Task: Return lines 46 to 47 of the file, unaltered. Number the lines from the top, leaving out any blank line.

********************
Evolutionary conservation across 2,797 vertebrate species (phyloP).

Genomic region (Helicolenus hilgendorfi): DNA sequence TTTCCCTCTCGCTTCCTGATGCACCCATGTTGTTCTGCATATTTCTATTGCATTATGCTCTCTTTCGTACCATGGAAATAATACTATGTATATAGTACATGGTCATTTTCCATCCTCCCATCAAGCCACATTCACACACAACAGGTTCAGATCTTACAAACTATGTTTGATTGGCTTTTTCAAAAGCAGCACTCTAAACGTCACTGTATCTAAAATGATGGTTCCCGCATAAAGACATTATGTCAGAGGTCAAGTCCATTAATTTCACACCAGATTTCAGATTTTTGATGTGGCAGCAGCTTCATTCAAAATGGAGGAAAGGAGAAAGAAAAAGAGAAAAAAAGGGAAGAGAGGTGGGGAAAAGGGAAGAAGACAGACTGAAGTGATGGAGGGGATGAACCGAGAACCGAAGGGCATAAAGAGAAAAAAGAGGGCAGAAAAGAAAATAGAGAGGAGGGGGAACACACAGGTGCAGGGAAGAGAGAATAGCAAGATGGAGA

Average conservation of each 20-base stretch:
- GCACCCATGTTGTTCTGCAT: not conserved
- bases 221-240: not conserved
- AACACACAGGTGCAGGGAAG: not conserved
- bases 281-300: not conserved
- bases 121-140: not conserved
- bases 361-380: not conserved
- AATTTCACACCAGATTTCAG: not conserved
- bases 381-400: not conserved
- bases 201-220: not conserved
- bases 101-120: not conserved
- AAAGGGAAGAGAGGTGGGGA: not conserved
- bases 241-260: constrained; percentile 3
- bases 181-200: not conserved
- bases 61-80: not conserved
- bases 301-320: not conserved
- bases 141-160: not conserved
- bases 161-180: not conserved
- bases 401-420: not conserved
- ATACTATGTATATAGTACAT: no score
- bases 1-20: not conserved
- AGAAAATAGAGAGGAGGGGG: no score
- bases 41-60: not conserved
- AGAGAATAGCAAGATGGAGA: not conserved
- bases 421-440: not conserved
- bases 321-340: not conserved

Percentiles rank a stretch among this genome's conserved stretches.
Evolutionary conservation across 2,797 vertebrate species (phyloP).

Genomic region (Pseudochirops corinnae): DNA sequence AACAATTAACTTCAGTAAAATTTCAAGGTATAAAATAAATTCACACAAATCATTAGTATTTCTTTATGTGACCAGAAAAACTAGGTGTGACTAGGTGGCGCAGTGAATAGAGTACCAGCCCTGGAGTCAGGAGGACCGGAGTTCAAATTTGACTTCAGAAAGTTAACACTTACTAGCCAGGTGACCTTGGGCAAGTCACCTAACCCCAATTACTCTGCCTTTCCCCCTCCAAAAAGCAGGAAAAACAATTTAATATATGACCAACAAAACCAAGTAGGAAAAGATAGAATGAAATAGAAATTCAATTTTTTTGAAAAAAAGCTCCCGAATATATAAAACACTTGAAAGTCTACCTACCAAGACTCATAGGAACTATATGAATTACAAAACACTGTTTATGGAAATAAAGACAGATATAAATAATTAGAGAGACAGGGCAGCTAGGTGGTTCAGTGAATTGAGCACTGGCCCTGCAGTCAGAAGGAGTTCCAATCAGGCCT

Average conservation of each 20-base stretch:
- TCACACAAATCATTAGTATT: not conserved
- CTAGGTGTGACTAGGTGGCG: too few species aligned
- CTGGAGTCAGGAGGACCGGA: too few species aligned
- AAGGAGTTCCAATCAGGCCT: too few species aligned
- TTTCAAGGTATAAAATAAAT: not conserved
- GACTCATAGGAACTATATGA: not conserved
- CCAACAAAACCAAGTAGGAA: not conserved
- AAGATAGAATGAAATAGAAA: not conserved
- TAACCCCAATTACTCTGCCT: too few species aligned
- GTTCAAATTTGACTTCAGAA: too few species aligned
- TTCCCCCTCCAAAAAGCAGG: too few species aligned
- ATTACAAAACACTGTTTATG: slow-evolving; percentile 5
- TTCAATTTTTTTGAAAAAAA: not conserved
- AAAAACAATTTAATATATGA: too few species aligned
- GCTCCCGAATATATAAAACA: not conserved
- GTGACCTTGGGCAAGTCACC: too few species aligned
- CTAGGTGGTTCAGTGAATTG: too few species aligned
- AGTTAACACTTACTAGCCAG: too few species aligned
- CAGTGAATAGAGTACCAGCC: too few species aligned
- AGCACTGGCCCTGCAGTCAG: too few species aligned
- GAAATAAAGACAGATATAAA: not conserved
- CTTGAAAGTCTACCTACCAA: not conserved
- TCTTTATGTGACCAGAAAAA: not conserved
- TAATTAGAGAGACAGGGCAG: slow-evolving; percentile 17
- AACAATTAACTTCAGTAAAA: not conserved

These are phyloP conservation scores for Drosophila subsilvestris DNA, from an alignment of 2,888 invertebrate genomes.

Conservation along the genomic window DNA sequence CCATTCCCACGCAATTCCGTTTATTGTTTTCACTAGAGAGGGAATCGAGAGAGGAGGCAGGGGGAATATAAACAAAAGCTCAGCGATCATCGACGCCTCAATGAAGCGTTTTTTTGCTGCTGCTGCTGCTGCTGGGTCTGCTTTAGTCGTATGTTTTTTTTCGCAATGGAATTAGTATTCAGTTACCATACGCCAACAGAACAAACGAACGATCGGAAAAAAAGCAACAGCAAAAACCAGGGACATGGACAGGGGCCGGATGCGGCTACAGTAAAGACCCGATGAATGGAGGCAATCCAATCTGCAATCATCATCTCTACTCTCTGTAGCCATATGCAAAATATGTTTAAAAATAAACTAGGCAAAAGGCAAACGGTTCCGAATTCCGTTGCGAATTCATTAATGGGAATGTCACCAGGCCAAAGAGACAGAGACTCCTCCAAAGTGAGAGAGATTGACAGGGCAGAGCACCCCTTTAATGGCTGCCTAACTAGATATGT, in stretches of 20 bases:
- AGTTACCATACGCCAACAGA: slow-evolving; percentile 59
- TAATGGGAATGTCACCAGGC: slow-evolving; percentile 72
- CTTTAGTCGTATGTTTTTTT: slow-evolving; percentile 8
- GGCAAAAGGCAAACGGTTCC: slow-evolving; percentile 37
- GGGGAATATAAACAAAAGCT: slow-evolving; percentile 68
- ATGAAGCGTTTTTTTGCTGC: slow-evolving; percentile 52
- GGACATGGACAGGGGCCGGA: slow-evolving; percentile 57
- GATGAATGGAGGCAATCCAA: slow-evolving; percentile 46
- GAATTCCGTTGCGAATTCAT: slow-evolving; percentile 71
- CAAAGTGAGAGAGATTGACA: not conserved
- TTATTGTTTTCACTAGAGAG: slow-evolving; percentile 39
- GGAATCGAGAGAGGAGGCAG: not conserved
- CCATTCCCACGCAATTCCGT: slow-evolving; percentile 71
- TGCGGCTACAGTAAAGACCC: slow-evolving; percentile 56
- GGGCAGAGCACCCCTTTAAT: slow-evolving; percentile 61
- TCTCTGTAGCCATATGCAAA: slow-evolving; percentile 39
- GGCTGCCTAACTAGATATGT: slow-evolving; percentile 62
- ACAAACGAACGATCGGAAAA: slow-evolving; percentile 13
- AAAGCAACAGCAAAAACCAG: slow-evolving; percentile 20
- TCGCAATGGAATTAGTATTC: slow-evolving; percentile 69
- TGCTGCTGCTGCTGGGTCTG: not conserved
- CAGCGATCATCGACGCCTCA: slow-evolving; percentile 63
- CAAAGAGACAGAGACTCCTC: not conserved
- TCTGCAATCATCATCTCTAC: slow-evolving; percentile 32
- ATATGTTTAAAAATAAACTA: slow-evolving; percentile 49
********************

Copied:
- AAAAACAATTTAATATATGA: too few species aligned
- GCTCCCGAATATATAAAACA: not conserved